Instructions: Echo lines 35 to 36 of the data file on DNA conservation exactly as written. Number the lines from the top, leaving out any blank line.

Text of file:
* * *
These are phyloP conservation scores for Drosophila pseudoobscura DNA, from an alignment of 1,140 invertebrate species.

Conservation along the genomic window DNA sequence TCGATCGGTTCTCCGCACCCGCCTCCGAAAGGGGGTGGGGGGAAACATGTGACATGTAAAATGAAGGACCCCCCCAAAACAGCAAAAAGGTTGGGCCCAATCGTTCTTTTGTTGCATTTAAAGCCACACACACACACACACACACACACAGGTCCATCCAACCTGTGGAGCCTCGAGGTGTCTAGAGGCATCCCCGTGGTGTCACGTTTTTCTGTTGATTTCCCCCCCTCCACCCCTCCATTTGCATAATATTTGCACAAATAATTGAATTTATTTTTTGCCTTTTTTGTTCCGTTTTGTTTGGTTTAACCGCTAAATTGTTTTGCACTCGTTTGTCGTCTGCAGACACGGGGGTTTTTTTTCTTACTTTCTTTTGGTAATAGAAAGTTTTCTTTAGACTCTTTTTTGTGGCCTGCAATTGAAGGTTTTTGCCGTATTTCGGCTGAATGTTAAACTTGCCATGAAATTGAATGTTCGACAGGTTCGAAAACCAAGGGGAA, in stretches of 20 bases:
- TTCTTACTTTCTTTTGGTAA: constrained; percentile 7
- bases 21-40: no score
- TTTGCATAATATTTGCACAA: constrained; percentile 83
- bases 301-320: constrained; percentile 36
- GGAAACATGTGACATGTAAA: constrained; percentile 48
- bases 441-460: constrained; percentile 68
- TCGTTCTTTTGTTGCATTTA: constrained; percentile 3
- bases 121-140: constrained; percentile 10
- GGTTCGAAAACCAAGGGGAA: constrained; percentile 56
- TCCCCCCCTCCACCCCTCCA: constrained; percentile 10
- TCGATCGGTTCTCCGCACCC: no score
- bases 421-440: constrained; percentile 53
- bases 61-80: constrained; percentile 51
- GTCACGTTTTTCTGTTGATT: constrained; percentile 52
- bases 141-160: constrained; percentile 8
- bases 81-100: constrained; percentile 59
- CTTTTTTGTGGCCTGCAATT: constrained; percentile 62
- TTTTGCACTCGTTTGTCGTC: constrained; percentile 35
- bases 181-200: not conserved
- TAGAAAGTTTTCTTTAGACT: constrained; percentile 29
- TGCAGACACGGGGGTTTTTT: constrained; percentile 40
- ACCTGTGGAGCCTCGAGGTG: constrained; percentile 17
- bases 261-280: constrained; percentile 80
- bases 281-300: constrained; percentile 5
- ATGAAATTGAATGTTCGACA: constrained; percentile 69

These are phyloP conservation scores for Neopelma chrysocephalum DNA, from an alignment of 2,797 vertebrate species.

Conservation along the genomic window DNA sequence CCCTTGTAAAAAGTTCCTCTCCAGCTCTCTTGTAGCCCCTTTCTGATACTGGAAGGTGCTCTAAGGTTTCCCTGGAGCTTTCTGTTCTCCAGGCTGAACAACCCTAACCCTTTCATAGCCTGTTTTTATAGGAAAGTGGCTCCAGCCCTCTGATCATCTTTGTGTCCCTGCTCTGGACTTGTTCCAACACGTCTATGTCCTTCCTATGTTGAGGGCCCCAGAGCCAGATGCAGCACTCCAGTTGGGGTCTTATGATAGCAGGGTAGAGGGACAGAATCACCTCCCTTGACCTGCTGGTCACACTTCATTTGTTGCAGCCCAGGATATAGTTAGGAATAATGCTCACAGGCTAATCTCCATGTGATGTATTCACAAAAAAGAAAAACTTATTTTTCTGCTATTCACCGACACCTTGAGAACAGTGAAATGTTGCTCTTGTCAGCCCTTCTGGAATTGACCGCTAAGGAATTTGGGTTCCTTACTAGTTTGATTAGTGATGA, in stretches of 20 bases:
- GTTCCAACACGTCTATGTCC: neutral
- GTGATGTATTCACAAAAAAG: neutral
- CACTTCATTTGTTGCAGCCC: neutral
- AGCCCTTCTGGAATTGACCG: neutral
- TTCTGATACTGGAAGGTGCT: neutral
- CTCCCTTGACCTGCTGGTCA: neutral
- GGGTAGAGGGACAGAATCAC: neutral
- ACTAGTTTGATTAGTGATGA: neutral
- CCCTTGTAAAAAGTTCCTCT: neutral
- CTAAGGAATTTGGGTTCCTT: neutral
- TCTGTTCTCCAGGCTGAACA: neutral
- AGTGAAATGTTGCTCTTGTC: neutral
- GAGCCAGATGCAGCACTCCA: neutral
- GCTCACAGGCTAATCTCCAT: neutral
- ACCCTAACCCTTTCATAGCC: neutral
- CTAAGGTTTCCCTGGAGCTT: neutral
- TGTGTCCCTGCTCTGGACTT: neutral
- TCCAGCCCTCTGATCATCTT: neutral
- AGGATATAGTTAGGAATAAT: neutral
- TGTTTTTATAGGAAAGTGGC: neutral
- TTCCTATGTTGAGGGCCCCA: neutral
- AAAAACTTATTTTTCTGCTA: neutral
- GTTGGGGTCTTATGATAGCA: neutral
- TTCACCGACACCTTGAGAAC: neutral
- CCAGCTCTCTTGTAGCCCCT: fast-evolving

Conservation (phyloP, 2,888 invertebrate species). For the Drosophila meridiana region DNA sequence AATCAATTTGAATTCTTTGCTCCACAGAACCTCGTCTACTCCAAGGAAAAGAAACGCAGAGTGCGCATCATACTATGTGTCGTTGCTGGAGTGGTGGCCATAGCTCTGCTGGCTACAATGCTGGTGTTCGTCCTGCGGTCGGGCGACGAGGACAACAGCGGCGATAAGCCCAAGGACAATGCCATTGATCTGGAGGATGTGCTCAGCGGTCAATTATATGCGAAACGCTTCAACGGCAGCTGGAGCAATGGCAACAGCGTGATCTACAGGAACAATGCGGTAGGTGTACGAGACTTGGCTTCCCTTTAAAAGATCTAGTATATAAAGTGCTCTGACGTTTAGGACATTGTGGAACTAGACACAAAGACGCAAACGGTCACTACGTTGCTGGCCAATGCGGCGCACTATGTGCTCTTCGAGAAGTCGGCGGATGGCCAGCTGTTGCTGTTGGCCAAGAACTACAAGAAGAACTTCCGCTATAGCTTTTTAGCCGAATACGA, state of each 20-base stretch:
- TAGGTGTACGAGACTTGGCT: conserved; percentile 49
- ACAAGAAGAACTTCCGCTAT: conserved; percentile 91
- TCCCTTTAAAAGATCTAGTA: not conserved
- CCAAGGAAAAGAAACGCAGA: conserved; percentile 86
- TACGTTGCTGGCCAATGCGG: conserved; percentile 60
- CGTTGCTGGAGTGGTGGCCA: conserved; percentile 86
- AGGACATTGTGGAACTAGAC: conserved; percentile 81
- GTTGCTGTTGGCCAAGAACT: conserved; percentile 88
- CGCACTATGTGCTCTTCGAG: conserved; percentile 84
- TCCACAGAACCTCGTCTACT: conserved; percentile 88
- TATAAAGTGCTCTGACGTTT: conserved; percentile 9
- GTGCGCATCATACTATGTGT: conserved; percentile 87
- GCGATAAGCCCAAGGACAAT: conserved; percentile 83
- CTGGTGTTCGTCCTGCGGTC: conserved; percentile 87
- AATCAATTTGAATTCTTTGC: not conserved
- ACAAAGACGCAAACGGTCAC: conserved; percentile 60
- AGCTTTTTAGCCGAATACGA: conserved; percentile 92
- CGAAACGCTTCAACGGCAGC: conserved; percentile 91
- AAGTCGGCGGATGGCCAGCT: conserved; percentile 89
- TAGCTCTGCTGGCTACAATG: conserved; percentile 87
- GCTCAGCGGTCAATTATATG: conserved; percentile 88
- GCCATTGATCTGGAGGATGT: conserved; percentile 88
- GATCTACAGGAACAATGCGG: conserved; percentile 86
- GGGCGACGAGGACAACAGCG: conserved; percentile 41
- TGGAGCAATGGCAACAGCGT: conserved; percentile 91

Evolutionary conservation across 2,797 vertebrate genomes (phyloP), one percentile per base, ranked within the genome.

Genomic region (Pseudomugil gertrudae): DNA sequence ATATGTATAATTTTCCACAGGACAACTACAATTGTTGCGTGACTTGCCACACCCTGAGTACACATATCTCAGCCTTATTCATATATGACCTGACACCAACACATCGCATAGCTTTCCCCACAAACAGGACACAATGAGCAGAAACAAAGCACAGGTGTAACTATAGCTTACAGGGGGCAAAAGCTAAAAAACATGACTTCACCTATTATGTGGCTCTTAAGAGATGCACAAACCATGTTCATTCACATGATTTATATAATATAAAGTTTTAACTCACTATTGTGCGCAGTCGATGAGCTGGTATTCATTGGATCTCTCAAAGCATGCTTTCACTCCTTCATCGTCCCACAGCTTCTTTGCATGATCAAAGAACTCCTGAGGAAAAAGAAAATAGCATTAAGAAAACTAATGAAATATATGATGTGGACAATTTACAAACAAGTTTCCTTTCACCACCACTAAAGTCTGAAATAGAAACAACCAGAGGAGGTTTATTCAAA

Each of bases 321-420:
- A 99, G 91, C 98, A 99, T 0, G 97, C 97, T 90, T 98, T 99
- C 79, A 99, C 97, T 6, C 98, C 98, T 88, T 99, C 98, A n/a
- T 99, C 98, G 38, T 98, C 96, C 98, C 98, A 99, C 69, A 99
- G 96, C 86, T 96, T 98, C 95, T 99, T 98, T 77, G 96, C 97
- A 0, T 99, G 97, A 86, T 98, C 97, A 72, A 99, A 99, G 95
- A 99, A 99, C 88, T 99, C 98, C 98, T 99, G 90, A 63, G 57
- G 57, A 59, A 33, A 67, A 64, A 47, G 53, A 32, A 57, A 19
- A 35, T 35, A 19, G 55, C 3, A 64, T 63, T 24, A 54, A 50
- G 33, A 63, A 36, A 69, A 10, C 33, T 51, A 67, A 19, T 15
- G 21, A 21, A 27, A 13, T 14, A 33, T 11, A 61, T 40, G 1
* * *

- CTCCCTTGACCTGCTGGTCA: neutral
- GGGTAGAGGGACAGAATCAC: neutral